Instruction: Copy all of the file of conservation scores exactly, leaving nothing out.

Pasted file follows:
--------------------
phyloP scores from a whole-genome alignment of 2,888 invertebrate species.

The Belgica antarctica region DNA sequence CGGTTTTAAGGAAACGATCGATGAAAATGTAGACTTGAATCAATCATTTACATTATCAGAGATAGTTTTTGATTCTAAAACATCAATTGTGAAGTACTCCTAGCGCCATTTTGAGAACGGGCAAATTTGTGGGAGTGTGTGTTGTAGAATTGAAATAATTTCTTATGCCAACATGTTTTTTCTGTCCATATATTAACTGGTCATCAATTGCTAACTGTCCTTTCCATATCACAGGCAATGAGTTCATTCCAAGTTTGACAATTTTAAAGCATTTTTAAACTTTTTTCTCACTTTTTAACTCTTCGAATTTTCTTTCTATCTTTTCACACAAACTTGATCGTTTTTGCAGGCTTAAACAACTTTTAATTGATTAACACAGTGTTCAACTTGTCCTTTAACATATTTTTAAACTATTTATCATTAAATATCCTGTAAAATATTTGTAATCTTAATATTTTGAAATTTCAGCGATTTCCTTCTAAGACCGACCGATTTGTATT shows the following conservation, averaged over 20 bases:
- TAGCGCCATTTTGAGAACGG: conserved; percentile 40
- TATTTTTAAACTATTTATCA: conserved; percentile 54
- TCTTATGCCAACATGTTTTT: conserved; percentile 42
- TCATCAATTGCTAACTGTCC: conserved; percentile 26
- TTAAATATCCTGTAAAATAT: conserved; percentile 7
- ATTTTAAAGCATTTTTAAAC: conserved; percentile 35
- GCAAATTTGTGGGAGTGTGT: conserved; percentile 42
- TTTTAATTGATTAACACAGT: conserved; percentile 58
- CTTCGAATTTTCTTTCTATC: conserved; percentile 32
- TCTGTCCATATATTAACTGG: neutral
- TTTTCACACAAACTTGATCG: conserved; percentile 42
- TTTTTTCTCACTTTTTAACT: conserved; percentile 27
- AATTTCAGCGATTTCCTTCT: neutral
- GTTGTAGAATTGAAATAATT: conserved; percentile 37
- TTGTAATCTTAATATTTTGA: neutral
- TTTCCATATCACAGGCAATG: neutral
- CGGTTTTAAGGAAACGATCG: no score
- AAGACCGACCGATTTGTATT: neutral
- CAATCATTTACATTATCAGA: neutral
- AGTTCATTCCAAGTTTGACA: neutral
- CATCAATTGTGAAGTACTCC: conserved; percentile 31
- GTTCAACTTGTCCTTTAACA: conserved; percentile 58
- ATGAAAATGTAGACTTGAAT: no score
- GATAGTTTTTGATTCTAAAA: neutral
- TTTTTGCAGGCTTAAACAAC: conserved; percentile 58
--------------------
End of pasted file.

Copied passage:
phyloP scores from a whole-genome alignment of 2,888 invertebrate species.

The Belgica antarctica region DNA sequence CGGTTTTAAGGAAACGATCGATGAAAATGTAGACTTGAATCAATCATTTACATTATCAGAGATAGTTTTTGATTCTAAAACATCAATTGTGAAGTACTCCTAGCGCCATTTTGAGAACGGGCAAATTTGTGGGAGTGTGTGTTGTAGAATTGAAATAATTTCTTATGCCAACATGTTTTTTCTGTCCATATATTAACTGGTCATCAATTGCTAACTGTCCTTTCCATATCACAGGCAATGAGTTCATTCCAAGTTTGACAATTTTAAAGCATTTTTAAACTTTTTTCTCACTTTTTAACTCTTCGAATTTTCTTTCTATCTTTTCACACAAACTTGATCGTTTTTGCAGGCTTAAACAACTTTTAATTGATTAACACAGTGTTCAACTTGTCCTTTAACATATTTTTAAACTATTTATCATTAAATATCCTGTAAAATATTTGTAATCTTAATATTTTGAAATTTCAGCGATTTCCTTCTAAGACCGACCGATTTGTATT shows the following conservation, averaged over 20 bases:
- TAGCGCCATTTTGAGAACGG: conserved; percentile 40
- TATTTTTAAACTATTTATCA: conserved; percentile 54
- TCTTATGCCAACATGTTTTT: conserved; percentile 42
- TCATCAATTGCTAACTGTCC: conserved; percentile 26
- TTAAATATCCTGTAAAATAT: conserved; percentile 7
- ATTTTAAAGCATTTTTAAAC: conserved; percentile 35
- GCAAATTTGTGGGAGTGTGT: conserved; percentile 42
- TTTTAATTGATTAACACAGT: conserved; percentile 58
- CTTCGAATTTTCTTTCTATC: conserved; percentile 32
- TCTGTCCATATATTAACTGG: neutral
- TTTTCACACAAACTTGATCG: conserved; percentile 42
- TTTTTTCTCACTTTTTAACT: conserved; percentile 27
- AATTTCAGCGATTTCCTTCT: neutral
- GTTGTAGAATTGAAATAATT: conserved; percentile 37
- TTGTAATCTTAATATTTTGA: neutral
- TTTCCATATCACAGGCAATG: neutral
- CGGTTTTAAGGAAACGATCG: no score
- AAGACCGACCGATTTGTATT: neutral
- CAATCATTTACATTATCAGA: neutral
- AGTTCATTCCAAGTTTGACA: neutral
- CATCAATTGTGAAGTACTCC: conserved; percentile 31
- GTTCAACTTGTCCTTTAACA: conserved; percentile 58
- ATGAAAATGTAGACTTGAAT: no score
- GATAGTTTTTGATTCTAAAA: neutral
- TTTTTGCAGGCTTAAACAAC: conserved; percentile 58